‘The Blackout Experiments’ is a Terribly Ineffective Nonfiction Horror Film

Sundance Institute

I can’t help but be curious about any documentary programmed in the “midnight” section of a film festival. I’m always looking for works of nonfiction that try out different forms, and a lot of these kinds of docs aim to play like horror films and scare as much as inform. Last year’s The Nightmare is one example that proves they can actually be affective in such a manner. Unfortunately, The Blackout Experiments, which like The Nightmare debuted in the Park City at Midnight program of the Sundance Film Festival, proves they can also not be satisfying in any way.

The focus of Rich Fox’s film is an extreme participatory theater experience called Blackout. There’s not really any background given on the events, but they’re the work of Josh Randall and Kristjan Thorgeirsson (who get “created by” credits, not a “thank you” for their involvement) and are kind of next-level haunted houses in secretive New York or Los Angeles locations. Curious and/or totally masochistic people pay their money, are contacted with the address and time to arrive and, once in the door, they’re tortured and screamed at and messed with psychologically. It’s basically the equivalent of a murder mystery dinner cruise but for horror fans who wish they could be a part of the show — terrorized but not killed, obviously.

The Blackout Experiments follows a few subjects as they try the experience and become hooked. Thanks to the cooperation of Randall and Thorgeirsson, Fox is able to show us videos captured during his characters’ times at Blackout, and as an editor first and foremost (docs he has cut include A Band Called Death), he compiles it in a flashy way to convey but also amplify the intensity and disturbing nature of these scenes, perhaps in the hope of terrifying us, too. If you’re scared easily by most horror films, maybe that will work, but it had no effect on me, maybe because I got that this was all a form of entertainment for the players.

There is more to the doc, but the rest is not so much interesting as sad. The main subjects are eventually regulars who refer to themselves as “victims.” And, with encouragement from the Blackout team, they join or form support groups, which to be frank are just fan meets. But the fans take the experiences very seriously, almost traumatic in some cases, yet also as a kind of therapy. Blackout makes them confront their fears and become vulnerable in a way that should be thrilling but in a fun way. They’re not necessarily sad for seeing it as something more important, but the film portrays them as being pathetic.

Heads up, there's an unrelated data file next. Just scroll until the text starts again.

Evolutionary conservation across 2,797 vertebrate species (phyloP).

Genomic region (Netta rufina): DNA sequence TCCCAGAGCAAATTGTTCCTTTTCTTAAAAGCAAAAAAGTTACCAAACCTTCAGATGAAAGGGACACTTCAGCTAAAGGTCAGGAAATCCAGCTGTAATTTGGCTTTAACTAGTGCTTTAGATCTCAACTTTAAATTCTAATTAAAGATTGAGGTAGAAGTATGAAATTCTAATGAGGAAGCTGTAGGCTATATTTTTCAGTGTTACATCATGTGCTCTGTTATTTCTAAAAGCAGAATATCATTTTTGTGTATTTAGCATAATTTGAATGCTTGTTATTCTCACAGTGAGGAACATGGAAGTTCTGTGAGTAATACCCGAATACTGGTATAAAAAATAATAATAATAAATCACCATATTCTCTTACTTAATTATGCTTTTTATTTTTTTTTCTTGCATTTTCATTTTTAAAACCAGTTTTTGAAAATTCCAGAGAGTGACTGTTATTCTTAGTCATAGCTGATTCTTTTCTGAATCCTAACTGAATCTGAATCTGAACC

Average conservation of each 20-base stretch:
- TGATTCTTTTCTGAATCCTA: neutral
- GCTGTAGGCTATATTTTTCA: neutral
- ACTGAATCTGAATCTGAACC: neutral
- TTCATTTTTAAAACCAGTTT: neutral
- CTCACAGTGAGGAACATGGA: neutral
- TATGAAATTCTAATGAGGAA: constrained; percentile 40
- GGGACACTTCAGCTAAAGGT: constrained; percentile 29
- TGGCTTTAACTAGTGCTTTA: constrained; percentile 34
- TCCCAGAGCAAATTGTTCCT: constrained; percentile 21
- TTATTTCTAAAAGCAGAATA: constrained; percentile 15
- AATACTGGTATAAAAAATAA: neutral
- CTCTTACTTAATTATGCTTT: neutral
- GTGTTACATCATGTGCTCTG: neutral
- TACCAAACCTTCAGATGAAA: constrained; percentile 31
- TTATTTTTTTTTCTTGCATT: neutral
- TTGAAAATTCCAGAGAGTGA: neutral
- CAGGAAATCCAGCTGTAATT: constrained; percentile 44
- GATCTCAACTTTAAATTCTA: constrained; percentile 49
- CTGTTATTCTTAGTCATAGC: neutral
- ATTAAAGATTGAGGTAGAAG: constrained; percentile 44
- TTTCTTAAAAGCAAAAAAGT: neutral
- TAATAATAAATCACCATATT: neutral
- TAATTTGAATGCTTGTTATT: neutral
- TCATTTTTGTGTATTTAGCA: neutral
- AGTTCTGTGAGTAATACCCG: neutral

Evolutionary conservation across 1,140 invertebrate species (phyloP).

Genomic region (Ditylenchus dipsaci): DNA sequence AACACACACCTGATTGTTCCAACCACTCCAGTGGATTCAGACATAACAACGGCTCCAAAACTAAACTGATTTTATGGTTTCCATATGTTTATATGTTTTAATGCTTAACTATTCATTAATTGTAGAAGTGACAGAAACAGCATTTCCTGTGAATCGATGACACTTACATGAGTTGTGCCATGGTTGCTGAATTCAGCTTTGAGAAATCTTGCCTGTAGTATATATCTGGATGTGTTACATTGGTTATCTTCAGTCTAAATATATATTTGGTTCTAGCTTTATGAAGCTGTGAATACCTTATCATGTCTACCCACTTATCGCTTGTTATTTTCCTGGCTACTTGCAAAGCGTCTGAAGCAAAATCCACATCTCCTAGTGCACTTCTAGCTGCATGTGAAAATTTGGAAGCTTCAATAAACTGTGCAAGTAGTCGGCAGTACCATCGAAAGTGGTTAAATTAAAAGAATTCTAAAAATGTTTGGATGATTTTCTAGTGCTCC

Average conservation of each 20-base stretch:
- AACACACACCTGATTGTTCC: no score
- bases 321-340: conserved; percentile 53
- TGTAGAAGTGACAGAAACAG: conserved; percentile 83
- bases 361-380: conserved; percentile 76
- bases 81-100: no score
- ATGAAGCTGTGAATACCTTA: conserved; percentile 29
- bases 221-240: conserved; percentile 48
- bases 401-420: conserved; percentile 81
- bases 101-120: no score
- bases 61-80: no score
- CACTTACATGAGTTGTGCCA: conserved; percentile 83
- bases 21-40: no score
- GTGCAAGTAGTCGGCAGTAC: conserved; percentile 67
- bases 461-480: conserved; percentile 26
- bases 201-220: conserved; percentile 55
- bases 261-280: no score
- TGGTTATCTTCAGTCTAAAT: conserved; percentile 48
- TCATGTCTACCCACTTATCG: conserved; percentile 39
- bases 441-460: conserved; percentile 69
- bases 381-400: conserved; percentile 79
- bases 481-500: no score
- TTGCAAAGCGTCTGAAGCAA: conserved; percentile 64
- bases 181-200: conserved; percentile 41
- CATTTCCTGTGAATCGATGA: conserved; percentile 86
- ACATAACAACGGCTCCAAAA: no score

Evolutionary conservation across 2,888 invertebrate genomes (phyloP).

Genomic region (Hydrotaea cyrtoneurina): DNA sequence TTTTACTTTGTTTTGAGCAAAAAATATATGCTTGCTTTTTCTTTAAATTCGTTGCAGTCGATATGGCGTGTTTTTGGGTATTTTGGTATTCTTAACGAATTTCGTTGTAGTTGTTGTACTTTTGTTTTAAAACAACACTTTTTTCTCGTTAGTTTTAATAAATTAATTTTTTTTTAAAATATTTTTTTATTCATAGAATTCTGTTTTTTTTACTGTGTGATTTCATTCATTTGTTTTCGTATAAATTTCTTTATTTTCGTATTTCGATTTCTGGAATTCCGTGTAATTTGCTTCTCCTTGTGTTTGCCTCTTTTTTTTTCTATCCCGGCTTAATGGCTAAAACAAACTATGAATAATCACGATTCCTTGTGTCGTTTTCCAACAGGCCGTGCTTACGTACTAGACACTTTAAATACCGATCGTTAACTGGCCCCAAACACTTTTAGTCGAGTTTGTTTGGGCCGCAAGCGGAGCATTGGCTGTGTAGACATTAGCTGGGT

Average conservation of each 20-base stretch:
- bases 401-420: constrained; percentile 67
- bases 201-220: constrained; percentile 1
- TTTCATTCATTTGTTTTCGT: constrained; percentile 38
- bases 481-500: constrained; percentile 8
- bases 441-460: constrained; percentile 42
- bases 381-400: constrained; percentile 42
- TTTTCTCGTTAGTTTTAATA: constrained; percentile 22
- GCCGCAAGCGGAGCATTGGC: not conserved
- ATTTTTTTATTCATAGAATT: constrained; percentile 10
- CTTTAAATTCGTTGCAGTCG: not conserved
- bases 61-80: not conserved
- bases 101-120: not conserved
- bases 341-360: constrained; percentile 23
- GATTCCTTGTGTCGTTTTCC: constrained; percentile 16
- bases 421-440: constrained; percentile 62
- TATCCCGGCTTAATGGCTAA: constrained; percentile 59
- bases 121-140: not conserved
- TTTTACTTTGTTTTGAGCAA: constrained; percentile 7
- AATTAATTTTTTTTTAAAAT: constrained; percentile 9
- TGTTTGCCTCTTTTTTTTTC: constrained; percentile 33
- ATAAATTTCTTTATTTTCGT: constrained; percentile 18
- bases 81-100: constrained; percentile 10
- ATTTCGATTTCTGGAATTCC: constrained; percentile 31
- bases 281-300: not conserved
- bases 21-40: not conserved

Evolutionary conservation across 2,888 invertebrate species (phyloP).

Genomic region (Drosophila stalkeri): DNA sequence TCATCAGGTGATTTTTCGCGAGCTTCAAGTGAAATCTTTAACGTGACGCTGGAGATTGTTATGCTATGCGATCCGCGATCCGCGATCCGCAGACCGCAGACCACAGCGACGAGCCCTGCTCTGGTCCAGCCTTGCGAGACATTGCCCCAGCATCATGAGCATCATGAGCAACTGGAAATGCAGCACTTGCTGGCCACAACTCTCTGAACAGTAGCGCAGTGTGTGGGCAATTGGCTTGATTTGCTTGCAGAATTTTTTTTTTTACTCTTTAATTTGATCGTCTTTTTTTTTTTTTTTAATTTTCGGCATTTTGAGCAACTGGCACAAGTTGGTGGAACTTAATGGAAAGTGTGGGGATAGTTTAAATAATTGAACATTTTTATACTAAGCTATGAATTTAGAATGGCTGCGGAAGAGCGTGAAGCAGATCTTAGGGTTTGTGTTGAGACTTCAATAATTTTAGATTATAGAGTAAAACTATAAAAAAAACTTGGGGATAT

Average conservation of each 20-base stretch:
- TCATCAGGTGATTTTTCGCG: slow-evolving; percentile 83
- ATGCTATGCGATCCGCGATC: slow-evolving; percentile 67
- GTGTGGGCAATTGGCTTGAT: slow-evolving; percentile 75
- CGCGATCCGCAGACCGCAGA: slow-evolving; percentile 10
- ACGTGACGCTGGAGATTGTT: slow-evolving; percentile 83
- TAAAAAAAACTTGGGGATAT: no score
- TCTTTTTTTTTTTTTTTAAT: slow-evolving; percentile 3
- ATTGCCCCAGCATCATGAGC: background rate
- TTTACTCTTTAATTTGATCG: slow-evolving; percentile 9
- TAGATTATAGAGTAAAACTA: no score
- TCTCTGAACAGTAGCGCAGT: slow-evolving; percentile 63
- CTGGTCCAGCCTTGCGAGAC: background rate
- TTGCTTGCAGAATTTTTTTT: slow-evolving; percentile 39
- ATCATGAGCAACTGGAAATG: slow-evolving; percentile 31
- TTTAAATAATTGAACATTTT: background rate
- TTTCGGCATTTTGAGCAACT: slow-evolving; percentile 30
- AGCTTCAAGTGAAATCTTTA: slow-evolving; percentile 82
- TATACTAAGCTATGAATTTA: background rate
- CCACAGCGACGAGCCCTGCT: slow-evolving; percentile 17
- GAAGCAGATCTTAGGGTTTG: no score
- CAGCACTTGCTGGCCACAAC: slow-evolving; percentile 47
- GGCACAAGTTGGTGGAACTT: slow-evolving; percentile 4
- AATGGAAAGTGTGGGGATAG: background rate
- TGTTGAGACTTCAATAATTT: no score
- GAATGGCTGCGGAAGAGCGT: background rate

The doc also treats Blackout more seriously than is necessary. Some of the subjects in the film wonder if Fox is really fully in cahoots with Randall and Thorgeirsson, and it does come off that way, only differently to us in than they mean. Fox isn’t working for Blackout to help mess with these fans but he does seem to be working for them as a promoter. It’s likely that this isn’t all just an ad for Blackout, at least not any more than a lot of docs wind up being ads for their subjects or causes. Still, the way Fox keeps Blackout as a semi-mysterious underground thing and not a well-known form of theater is rather manipulative.

The Blackout Experiments probably could have been okay as a short, even with the way it’s directed and edited to affect rather than inform. It is intriguing at first, to be honest. And the subject matter is pretty fascinating for a moment. But then it just bored me for an hour with too much of the same thing, and I wound up just wondering about Randall and Thorgeirsson’s background and whether they consult with psychologists about their tactics and how common it is for people to become addicted to the experience, as well as many other questions.

There’s a less stylized but more interesting doc to be made about the phenomenon of something like Blackout and what it does to and for people differently from passive horror entertainment. This isn’t me saying The Blackout Experiments should have been something else. I’m saying this film is simply ineffective at what it’s trying to do, and hopefully another film will come along and be that something else.

(Editor in Chief)

Christopher Campbell is the founding editor of Nonfics.